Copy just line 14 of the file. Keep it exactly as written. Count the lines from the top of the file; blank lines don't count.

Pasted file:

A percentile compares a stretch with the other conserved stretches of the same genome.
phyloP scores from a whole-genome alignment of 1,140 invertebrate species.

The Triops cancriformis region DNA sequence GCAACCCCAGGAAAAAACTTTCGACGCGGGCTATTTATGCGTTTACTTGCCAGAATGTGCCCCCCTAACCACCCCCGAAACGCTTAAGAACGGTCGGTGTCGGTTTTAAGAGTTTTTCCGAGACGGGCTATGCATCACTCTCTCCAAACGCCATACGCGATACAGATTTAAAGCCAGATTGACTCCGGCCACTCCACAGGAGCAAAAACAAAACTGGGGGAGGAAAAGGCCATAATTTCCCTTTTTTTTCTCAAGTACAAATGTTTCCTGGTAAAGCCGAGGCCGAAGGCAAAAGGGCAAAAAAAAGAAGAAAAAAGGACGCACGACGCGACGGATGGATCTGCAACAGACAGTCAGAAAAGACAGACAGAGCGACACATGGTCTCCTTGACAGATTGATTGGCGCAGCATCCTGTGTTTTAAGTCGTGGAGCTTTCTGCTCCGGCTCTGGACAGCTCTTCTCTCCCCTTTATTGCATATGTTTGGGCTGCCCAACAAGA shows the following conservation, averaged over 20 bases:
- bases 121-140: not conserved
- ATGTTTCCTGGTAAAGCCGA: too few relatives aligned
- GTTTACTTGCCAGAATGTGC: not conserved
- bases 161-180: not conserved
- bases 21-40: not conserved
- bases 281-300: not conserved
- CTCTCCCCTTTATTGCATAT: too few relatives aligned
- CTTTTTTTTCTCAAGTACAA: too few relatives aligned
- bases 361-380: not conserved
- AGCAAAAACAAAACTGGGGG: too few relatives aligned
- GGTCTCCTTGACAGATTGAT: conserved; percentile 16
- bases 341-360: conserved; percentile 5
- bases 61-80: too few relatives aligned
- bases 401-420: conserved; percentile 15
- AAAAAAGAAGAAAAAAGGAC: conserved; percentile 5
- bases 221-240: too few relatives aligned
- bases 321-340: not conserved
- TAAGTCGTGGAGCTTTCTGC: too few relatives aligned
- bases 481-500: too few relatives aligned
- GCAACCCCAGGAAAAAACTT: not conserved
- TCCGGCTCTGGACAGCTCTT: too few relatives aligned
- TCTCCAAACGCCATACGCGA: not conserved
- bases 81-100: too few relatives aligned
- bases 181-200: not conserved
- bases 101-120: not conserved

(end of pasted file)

- GGTCTCCTTGACAGATTGAT: conserved; percentile 16